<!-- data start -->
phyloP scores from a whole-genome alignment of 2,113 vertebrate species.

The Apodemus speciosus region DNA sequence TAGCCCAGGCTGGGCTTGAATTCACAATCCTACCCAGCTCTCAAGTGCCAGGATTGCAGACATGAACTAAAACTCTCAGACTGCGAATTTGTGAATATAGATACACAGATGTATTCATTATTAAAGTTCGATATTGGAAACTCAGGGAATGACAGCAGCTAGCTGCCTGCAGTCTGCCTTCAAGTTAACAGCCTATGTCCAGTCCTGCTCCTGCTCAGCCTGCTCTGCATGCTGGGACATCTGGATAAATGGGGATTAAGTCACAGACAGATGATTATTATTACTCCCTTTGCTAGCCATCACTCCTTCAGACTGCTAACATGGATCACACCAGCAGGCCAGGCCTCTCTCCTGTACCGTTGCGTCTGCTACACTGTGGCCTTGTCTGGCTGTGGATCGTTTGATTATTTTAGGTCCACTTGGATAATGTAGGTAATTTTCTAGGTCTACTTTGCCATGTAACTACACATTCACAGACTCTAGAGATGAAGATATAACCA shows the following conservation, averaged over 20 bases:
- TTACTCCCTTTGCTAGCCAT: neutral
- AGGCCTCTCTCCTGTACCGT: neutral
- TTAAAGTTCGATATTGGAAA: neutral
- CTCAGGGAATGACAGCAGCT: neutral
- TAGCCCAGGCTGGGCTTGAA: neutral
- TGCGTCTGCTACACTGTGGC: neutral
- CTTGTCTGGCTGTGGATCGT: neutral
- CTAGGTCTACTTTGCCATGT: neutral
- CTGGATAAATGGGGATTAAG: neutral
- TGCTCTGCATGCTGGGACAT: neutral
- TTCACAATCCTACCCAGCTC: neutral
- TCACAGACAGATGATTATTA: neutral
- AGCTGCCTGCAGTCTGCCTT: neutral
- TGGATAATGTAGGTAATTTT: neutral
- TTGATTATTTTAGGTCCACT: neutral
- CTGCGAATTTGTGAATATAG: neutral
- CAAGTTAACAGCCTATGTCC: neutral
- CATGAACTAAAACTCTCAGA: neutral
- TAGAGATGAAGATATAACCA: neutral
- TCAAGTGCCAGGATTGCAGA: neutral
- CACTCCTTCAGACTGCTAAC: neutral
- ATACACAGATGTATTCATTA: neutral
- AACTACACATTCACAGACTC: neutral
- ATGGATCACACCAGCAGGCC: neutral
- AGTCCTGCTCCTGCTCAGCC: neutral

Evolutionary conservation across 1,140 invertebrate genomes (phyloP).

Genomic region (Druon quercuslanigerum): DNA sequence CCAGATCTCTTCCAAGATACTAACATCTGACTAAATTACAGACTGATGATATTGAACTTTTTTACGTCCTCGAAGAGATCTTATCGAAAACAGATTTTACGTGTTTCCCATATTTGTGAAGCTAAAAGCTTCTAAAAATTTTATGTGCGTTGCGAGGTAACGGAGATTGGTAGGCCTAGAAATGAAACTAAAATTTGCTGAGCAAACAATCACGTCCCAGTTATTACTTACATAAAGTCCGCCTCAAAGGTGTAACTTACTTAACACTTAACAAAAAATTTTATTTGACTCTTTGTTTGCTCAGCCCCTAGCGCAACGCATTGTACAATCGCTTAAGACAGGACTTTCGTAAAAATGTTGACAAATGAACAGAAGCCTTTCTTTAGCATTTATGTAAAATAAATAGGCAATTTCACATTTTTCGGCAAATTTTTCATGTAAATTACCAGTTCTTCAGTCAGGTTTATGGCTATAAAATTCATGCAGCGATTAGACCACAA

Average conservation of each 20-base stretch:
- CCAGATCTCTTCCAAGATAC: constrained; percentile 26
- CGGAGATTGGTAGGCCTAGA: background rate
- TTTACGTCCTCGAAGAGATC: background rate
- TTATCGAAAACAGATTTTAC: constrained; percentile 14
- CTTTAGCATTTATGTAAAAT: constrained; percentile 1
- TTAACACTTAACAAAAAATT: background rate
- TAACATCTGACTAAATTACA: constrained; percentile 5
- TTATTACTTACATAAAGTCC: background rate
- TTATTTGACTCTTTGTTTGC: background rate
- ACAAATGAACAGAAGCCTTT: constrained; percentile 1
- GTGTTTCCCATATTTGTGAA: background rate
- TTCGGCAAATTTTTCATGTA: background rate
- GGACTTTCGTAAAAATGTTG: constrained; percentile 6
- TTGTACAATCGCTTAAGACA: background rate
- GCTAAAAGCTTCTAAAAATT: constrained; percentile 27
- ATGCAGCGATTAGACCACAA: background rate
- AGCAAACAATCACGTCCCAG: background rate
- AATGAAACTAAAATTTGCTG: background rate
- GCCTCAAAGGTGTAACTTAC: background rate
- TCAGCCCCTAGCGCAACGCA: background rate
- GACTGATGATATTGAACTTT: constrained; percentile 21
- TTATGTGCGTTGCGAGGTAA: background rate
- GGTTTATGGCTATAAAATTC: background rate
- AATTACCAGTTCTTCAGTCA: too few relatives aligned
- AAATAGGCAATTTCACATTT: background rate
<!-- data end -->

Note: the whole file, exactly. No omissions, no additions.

phyloP scores from a whole-genome alignment of 2,113 vertebrate species.

The Apodemus speciosus region DNA sequence TAGCCCAGGCTGGGCTTGAATTCACAATCCTACCCAGCTCTCAAGTGCCAGGATTGCAGACATGAACTAAAACTCTCAGACTGCGAATTTGTGAATATAGATACACAGATGTATTCATTATTAAAGTTCGATATTGGAAACTCAGGGAATGACAGCAGCTAGCTGCCTGCAGTCTGCCTTCAAGTTAACAGCCTATGTCCAGTCCTGCTCCTGCTCAGCCTGCTCTGCATGCTGGGACATCTGGATAAATGGGGATTAAGTCACAGACAGATGATTATTATTACTCCCTTTGCTAGCCATCACTCCTTCAGACTGCTAACATGGATCACACCAGCAGGCCAGGCCTCTCTCCTGTACCGTTGCGTCTGCTACACTGTGGCCTTGTCTGGCTGTGGATCGTTTGATTATTTTAGGTCCACTTGGATAATGTAGGTAATTTTCTAGGTCTACTTTGCCATGTAACTACACATTCACAGACTCTAGAGATGAAGATATAACCA shows the following conservation, averaged over 20 bases:
- TTACTCCCTTTGCTAGCCAT: neutral
- AGGCCTCTCTCCTGTACCGT: neutral
- TTAAAGTTCGATATTGGAAA: neutral
- CTCAGGGAATGACAGCAGCT: neutral
- TAGCCCAGGCTGGGCTTGAA: neutral
- TGCGTCTGCTACACTGTGGC: neutral
- CTTGTCTGGCTGTGGATCGT: neutral
- CTAGGTCTACTTTGCCATGT: neutral
- CTGGATAAATGGGGATTAAG: neutral
- TGCTCTGCATGCTGGGACAT: neutral
- TTCACAATCCTACCCAGCTC: neutral
- TCACAGACAGATGATTATTA: neutral
- AGCTGCCTGCAGTCTGCCTT: neutral
- TGGATAATGTAGGTAATTTT: neutral
- TTGATTATTTTAGGTCCACT: neutral
- CTGCGAATTTGTGAATATAG: neutral
- CAAGTTAACAGCCTATGTCC: neutral
- CATGAACTAAAACTCTCAGA: neutral
- TAGAGATGAAGATATAACCA: neutral
- TCAAGTGCCAGGATTGCAGA: neutral
- CACTCCTTCAGACTGCTAAC: neutral
- ATACACAGATGTATTCATTA: neutral
- AACTACACATTCACAGACTC: neutral
- ATGGATCACACCAGCAGGCC: neutral
- AGTCCTGCTCCTGCTCAGCC: neutral

Evolutionary conservation across 1,140 invertebrate genomes (phyloP).

Genomic region (Druon quercuslanigerum): DNA sequence CCAGATCTCTTCCAAGATACTAACATCTGACTAAATTACAGACTGATGATATTGAACTTTTTTACGTCCTCGAAGAGATCTTATCGAAAACAGATTTTACGTGTTTCCCATATTTGTGAAGCTAAAAGCTTCTAAAAATTTTATGTGCGTTGCGAGGTAACGGAGATTGGTAGGCCTAGAAATGAAACTAAAATTTGCTGAGCAAACAATCACGTCCCAGTTATTACTTACATAAAGTCCGCCTCAAAGGTGTAACTTACTTAACACTTAACAAAAAATTTTATTTGACTCTTTGTTTGCTCAGCCCCTAGCGCAACGCATTGTACAATCGCTTAAGACAGGACTTTCGTAAAAATGTTGACAAATGAACAGAAGCCTTTCTTTAGCATTTATGTAAAATAAATAGGCAATTTCACATTTTTCGGCAAATTTTTCATGTAAATTACCAGTTCTTCAGTCAGGTTTATGGCTATAAAATTCATGCAGCGATTAGACCACAA

Average conservation of each 20-base stretch:
- CCAGATCTCTTCCAAGATAC: constrained; percentile 26
- CGGAGATTGGTAGGCCTAGA: background rate
- TTTACGTCCTCGAAGAGATC: background rate
- TTATCGAAAACAGATTTTAC: constrained; percentile 14
- CTTTAGCATTTATGTAAAAT: constrained; percentile 1
- TTAACACTTAACAAAAAATT: background rate
- TAACATCTGACTAAATTACA: constrained; percentile 5
- TTATTACTTACATAAAGTCC: background rate
- TTATTTGACTCTTTGTTTGC: background rate
- ACAAATGAACAGAAGCCTTT: constrained; percentile 1
- GTGTTTCCCATATTTGTGAA: background rate
- TTCGGCAAATTTTTCATGTA: background rate
- GGACTTTCGTAAAAATGTTG: constrained; percentile 6
- TTGTACAATCGCTTAAGACA: background rate
- GCTAAAAGCTTCTAAAAATT: constrained; percentile 27
- ATGCAGCGATTAGACCACAA: background rate
- AGCAAACAATCACGTCCCAG: background rate
- AATGAAACTAAAATTTGCTG: background rate
- GCCTCAAAGGTGTAACTTAC: background rate
- TCAGCCCCTAGCGCAACGCA: background rate
- GACTGATGATATTGAACTTT: constrained; percentile 21
- TTATGTGCGTTGCGAGGTAA: background rate
- GGTTTATGGCTATAAAATTC: background rate
- AATTACCAGTTCTTCAGTCA: too few relatives aligned
- AAATAGGCAATTTCACATTT: background rate